Global Economic Overview - April 2023 PDF 1.57 MB

Summary

Global

April has seen some calm return to financial markets after the banking woes of March, but with some uncertainties, especially over US bank First Republic. Whilst the situation looks to be stabilising there are set to be repercussions, with stricter regulations over the long-term and more immediately, tighter credit conditions. We expect this to drag on US activity, but in global terms this should be offset by stronger Chinese growth. The latter has helped nudge up our 2023 world GDP forecast to 2.7%. 2024 remains at 2.9%. Meanwhile headline inflation rates areretreating, prompting a halt to tightening by some central banks. The Fed, ECB and BoE are likely to follow through on one or two more hikes given sticky core inflation, but we suspect they too are nearing peak rates, before an anticipated pause and an eventual policy easing from the BoE and the Fed.

United States

Concerns over US banking stress are less acute, but questions remain. Banks’ aggregate use of the Fed’s discount window and the new BTFP facility has been broadly steady. Bank deposit levels have yet to stabilise, though it is difficult to unpick genuine depositor flight from other factors such as the taxpaying season and the Fed’s QT. Markets are now fretting over the debt ceiling impasse, with the Treasury’s extraordinary measures only estimated to be effective until June. FOMC minutes showed that the Fed now shares our expectation of a recession this year. There has been firmer evidence that inflation will be pushed lower by easing rental cost pressures. A cut in rates in Q4 remains our baseline case but the FOMC’s views will be shaped by its next Senior Loan Officer Opinion Survey.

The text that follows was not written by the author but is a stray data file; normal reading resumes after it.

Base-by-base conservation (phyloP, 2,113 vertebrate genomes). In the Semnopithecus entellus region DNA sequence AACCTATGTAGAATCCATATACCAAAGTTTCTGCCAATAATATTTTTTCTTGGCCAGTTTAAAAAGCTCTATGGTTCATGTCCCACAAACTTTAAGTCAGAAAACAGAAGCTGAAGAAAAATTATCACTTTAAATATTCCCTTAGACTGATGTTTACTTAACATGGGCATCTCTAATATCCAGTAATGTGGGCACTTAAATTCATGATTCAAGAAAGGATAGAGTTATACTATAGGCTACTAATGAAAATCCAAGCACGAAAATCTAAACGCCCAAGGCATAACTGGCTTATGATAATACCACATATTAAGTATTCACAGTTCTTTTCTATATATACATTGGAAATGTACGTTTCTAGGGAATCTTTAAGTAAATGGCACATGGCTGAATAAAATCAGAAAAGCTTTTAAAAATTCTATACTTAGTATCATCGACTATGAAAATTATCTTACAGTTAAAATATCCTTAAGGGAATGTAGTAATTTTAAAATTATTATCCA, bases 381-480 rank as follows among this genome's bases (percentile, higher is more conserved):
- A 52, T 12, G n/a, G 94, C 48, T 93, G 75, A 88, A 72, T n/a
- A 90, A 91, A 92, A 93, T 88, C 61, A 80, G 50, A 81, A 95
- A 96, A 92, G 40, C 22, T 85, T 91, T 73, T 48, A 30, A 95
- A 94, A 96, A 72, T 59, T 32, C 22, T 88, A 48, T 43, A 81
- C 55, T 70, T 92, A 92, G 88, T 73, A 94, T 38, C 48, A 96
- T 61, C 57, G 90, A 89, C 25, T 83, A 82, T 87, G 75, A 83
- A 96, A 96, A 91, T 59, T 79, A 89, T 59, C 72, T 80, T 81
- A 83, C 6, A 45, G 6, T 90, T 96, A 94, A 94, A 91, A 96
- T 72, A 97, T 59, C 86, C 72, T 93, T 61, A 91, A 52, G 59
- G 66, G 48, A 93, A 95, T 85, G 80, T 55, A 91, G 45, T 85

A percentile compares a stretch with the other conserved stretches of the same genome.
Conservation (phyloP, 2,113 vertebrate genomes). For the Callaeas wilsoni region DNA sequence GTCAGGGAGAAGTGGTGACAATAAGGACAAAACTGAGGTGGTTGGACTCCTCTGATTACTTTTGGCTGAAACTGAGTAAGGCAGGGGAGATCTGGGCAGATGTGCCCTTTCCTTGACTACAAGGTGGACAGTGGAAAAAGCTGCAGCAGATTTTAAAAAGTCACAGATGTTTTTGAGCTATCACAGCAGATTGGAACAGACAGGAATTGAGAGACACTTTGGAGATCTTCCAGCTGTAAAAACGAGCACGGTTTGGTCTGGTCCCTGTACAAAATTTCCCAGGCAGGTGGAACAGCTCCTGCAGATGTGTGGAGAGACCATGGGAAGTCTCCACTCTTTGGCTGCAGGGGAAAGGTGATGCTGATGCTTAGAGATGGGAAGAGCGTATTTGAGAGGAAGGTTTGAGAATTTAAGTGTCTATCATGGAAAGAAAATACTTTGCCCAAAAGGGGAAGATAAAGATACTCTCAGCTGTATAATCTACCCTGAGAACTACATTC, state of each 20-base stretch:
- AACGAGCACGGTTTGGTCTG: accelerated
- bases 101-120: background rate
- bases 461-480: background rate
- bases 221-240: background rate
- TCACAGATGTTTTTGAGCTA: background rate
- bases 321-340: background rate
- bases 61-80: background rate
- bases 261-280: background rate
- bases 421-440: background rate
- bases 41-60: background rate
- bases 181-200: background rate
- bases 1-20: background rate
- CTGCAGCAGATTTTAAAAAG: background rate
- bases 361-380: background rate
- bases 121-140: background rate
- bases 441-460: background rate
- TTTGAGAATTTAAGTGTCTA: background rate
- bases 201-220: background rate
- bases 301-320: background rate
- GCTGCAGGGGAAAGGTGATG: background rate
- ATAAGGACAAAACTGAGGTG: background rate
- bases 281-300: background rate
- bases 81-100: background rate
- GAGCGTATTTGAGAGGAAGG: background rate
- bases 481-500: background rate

Eurozone

Recent data suggests the economy skirted recession after all this winter. But stronger current momentum looks set to run into more restrictive policy and creditconditions. We now see 25bp rate hikes in both May and June (giving a peak Deposit rate of 3.50%), adding to already substantial tightening via both rates and shrinking excess liquidity, and also via more hesitant bank lending. The net result may still be stagnation in H2. As pipeline pressures for lower inflation led by raw materials start to feed through to consumers, we see scope for the ECB to revert to a somewhat less restrictive policy stance, if only from early ‘24. This, along with lower inflation itself, could see GDP growth strengthening to 1.1% next year.

United Kingdom